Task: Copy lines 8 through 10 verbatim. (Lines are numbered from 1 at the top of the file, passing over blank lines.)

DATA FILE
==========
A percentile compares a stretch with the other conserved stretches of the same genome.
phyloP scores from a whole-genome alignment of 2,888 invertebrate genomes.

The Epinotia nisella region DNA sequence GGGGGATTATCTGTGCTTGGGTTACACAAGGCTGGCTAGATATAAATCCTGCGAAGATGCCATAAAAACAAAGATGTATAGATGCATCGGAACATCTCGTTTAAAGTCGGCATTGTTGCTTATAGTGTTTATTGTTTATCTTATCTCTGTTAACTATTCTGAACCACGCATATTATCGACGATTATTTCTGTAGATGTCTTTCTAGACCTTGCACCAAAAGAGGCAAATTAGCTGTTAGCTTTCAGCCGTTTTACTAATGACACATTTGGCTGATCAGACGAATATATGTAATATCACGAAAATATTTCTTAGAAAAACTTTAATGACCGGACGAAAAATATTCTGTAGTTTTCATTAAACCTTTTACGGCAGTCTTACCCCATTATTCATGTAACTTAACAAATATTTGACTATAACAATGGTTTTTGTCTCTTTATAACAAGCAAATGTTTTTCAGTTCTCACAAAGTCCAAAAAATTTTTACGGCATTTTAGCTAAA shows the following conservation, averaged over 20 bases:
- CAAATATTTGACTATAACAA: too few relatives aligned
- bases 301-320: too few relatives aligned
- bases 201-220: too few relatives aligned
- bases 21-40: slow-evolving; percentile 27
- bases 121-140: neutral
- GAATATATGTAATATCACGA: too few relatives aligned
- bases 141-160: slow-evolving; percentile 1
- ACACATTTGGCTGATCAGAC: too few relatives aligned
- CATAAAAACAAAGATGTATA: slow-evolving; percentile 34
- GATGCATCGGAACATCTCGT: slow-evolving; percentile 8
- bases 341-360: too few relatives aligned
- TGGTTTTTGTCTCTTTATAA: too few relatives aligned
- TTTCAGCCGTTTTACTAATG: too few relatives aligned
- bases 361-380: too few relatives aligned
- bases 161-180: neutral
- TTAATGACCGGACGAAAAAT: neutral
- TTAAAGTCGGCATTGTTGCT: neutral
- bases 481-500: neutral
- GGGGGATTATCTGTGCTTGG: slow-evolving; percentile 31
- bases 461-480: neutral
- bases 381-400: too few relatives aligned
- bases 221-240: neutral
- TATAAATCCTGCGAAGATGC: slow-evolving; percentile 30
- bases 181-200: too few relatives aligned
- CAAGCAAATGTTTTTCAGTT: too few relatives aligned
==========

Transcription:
- bases 121-140: neutral
- GAATATATGTAATATCACGA: too few relatives aligned
- bases 141-160: slow-evolving; percentile 1